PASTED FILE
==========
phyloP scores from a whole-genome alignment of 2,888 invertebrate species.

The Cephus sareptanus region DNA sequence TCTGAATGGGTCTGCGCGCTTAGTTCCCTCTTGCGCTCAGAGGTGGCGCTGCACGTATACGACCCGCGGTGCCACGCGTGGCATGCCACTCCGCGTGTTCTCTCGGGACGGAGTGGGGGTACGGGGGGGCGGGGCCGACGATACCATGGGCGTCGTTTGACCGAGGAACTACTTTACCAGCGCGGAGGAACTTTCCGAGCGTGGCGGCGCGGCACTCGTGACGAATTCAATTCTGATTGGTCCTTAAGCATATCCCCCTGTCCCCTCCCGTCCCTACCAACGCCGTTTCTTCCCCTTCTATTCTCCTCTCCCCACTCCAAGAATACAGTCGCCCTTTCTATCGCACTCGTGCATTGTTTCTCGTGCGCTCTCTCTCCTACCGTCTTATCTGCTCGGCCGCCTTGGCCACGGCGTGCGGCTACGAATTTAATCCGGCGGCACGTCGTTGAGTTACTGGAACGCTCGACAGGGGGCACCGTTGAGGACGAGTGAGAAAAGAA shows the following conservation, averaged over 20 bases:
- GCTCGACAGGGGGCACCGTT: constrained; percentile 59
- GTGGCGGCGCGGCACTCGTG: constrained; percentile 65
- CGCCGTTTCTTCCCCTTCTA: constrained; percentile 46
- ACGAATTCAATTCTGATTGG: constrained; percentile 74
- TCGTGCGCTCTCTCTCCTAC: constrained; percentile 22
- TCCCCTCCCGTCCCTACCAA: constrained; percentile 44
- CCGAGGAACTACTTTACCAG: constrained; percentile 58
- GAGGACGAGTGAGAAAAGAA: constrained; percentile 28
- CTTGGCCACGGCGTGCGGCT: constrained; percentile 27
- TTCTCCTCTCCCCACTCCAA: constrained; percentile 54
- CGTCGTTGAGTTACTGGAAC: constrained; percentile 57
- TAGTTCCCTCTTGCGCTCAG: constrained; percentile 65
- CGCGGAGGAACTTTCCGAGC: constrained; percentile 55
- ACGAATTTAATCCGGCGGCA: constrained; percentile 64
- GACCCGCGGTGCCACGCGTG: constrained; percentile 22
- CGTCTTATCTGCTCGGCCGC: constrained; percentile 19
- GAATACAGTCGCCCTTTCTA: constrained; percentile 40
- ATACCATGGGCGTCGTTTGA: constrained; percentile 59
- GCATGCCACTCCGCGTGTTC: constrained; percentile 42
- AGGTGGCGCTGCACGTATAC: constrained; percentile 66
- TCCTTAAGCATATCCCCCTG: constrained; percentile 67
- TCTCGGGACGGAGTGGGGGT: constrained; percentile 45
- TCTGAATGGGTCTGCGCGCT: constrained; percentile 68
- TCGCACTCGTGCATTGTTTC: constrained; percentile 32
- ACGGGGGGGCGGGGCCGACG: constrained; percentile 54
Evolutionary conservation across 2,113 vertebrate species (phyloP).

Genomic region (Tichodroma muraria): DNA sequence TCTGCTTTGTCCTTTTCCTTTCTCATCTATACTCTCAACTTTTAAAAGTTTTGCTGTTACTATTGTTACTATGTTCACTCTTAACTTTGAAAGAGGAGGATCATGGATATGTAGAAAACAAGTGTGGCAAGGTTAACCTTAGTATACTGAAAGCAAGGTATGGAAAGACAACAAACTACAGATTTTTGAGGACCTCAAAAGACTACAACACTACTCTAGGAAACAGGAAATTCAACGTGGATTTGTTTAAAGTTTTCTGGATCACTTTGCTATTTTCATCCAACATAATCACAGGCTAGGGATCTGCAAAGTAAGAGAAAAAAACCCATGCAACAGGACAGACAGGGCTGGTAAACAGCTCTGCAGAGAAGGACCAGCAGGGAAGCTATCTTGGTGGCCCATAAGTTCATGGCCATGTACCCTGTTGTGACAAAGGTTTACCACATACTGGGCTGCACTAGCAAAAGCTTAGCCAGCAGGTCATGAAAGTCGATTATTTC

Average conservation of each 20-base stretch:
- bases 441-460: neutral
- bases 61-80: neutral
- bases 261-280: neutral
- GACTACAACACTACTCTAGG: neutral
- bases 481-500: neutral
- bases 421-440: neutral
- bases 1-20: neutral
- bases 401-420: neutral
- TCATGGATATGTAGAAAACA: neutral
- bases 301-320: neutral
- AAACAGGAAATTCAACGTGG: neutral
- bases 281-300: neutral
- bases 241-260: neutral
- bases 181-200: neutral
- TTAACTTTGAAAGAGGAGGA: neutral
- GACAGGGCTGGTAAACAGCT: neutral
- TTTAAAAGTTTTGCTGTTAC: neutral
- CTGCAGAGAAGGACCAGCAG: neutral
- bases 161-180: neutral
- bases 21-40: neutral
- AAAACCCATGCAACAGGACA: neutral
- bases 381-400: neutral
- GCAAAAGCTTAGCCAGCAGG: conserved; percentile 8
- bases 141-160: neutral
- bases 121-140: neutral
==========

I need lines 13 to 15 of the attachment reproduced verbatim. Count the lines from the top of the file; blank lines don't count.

- CGTCGTTGAGTTACTGGAAC: constrained; percentile 57
- TAGTTCCCTCTTGCGCTCAG: constrained; percentile 65
- CGCGGAGGAACTTTCCGAGC: constrained; percentile 55